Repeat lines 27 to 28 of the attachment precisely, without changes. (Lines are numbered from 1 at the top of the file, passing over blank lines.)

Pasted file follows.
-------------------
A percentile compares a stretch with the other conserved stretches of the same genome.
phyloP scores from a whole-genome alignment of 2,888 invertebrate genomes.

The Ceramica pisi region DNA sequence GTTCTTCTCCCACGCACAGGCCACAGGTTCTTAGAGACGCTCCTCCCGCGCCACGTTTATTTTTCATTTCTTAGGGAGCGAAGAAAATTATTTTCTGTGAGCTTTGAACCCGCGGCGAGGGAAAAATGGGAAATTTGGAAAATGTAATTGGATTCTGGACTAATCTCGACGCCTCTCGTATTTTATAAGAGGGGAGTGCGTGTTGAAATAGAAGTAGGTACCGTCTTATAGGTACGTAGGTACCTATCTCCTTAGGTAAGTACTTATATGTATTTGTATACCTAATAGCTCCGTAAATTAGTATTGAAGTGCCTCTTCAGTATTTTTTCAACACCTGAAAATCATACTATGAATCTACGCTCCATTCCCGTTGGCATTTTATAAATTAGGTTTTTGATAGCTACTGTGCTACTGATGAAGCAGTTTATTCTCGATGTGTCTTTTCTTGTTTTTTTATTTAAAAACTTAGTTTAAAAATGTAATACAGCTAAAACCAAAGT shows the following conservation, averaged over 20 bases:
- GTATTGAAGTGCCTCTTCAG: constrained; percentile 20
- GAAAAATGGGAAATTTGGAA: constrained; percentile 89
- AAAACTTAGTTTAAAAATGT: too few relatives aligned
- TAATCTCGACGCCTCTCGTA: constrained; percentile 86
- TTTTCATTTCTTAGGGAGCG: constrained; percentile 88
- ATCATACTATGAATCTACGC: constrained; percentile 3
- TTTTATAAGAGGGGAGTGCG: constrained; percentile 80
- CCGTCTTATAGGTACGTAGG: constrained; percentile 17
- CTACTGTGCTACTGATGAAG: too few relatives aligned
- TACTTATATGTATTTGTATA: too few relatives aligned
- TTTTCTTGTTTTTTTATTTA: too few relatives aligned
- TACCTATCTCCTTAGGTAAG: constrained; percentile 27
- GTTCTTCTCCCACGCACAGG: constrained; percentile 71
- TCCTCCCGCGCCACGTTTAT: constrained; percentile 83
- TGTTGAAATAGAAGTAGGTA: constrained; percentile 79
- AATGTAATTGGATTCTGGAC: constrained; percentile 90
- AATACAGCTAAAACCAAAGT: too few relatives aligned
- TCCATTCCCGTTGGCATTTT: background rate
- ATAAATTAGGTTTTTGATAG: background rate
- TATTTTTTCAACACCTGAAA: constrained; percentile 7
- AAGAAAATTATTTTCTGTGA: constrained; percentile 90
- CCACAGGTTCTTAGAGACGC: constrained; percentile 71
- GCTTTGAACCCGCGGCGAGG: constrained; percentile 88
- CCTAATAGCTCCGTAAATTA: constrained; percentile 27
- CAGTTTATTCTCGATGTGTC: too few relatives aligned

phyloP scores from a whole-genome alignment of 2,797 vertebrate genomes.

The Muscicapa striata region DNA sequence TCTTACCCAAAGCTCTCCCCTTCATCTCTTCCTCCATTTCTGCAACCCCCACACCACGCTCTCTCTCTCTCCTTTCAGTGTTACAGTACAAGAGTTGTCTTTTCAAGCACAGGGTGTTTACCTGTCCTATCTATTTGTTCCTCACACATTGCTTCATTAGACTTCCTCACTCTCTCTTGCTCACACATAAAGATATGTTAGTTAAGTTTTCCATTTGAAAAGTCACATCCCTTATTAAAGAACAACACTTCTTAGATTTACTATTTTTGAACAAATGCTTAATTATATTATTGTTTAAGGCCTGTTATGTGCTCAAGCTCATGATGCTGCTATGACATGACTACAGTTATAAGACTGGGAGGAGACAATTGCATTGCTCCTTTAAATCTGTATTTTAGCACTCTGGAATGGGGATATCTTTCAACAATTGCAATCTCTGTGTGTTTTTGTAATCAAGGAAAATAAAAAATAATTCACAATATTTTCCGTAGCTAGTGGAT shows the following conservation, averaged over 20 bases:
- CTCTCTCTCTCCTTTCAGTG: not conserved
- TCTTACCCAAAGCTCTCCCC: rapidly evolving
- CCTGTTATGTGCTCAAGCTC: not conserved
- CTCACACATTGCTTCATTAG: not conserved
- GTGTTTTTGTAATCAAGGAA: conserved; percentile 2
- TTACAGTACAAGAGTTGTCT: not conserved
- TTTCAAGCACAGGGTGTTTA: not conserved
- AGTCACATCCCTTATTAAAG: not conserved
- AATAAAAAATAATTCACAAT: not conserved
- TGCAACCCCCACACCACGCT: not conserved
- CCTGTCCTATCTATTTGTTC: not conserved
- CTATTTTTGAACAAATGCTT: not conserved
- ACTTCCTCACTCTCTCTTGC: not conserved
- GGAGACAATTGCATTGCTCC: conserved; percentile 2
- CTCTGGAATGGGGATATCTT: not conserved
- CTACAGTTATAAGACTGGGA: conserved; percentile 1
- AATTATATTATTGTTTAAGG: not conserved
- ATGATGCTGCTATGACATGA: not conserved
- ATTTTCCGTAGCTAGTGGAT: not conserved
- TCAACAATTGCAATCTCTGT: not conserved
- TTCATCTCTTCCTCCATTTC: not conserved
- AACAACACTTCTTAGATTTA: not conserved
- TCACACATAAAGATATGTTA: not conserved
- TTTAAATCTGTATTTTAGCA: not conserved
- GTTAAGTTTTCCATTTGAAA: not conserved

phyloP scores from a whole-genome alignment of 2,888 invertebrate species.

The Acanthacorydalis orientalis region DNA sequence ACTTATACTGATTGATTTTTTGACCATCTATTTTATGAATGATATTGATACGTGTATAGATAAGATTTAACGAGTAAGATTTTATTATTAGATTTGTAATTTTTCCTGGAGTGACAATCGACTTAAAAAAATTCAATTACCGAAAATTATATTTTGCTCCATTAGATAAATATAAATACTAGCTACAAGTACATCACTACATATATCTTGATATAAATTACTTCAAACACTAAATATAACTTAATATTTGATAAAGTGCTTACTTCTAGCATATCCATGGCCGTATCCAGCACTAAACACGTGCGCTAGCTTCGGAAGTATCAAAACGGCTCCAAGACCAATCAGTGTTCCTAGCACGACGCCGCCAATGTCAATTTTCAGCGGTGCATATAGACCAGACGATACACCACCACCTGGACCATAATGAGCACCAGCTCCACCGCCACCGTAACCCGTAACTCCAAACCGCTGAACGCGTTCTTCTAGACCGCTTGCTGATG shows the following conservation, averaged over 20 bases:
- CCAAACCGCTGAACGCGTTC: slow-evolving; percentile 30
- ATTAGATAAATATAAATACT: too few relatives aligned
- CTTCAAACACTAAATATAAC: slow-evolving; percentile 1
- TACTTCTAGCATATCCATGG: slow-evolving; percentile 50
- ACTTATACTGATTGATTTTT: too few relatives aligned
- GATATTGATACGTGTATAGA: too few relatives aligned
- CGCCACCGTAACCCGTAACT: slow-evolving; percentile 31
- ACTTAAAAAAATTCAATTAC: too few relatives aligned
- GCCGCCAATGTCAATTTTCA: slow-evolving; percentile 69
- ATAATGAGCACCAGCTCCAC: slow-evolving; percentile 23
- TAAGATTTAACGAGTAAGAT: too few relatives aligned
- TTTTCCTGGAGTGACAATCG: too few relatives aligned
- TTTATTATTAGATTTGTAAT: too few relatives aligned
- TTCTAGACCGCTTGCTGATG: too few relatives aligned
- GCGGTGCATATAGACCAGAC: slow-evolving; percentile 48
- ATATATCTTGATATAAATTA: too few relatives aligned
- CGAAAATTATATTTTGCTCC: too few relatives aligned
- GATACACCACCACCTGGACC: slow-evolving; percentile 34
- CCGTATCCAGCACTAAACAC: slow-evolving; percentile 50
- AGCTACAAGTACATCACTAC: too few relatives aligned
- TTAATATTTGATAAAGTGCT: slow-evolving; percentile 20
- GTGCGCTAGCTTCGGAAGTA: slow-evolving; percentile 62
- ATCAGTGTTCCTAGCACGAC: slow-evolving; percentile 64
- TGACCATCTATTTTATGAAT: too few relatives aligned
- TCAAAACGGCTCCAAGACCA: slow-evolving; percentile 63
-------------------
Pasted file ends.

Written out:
- CCTAATAGCTCCGTAAATTA: constrained; percentile 27
- CAGTTTATTCTCGATGTGTC: too few relatives aligned